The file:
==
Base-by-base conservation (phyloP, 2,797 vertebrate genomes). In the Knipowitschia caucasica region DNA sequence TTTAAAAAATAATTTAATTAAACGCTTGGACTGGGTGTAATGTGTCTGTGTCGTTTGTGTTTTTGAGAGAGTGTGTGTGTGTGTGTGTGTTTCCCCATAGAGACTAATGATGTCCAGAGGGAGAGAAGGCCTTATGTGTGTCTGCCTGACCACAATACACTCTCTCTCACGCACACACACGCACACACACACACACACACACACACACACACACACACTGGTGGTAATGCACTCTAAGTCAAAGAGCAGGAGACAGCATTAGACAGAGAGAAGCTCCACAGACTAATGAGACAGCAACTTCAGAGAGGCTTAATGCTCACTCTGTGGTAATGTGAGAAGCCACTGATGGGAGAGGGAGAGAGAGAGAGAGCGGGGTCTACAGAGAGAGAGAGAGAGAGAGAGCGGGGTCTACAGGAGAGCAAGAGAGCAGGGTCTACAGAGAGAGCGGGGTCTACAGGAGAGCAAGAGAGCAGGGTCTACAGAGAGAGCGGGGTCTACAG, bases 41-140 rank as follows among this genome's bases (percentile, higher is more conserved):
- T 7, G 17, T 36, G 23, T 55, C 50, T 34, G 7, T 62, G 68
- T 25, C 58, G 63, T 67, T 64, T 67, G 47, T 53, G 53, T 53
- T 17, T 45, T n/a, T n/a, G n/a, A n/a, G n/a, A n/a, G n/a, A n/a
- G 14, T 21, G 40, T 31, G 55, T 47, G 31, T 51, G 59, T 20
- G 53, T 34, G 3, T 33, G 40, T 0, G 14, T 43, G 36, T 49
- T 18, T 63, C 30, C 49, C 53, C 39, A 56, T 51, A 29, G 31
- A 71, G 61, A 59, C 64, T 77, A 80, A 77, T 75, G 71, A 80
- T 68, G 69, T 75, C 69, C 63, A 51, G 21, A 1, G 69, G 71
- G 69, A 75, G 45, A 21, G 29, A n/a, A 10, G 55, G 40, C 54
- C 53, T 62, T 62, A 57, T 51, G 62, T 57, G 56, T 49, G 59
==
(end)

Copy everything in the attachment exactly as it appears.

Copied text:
Base-by-base conservation (phyloP, 2,797 vertebrate genomes). In the Knipowitschia caucasica region DNA sequence TTTAAAAAATAATTTAATTAAACGCTTGGACTGGGTGTAATGTGTCTGTGTCGTTTGTGTTTTTGAGAGAGTGTGTGTGTGTGTGTGTGTTTCCCCATAGAGACTAATGATGTCCAGAGGGAGAGAAGGCCTTATGTGTGTCTGCCTGACCACAATACACTCTCTCTCACGCACACACACGCACACACACACACACACACACACACACACACACACACTGGTGGTAATGCACTCTAAGTCAAAGAGCAGGAGACAGCATTAGACAGAGAGAAGCTCCACAGACTAATGAGACAGCAACTTCAGAGAGGCTTAATGCTCACTCTGTGGTAATGTGAGAAGCCACTGATGGGAGAGGGAGAGAGAGAGAGAGCGGGGTCTACAGAGAGAGAGAGAGAGAGAGAGCGGGGTCTACAGGAGAGCAAGAGAGCAGGGTCTACAGAGAGAGCGGGGTCTACAGGAGAGCAAGAGAGCAGGGTCTACAGAGAGAGCGGGGTCTACAG, bases 41-140 rank as follows among this genome's bases (percentile, higher is more conserved):
- T 7, G 17, T 36, G 23, T 55, C 50, T 34, G 7, T 62, G 68
- T 25, C 58, G 63, T 67, T 64, T 67, G 47, T 53, G 53, T 53
- T 17, T 45, T n/a, T n/a, G n/a, A n/a, G n/a, A n/a, G n/a, A n/a
- G 14, T 21, G 40, T 31, G 55, T 47, G 31, T 51, G 59, T 20
- G 53, T 34, G 3, T 33, G 40, T 0, G 14, T 43, G 36, T 49
- T 18, T 63, C 30, C 49, C 53, C 39, A 56, T 51, A 29, G 31
- A 71, G 61, A 59, C 64, T 77, A 80, A 77, T 75, G 71, A 80
- T 68, G 69, T 75, C 69, C 63, A 51, G 21, A 1, G 69, G 71
- G 69, A 75, G 45, A 21, G 29, A n/a, A 10, G 55, G 40, C 54
- C 53, T 62, T 62, A 57, T 51, G 62, T 57, G 56, T 49, G 59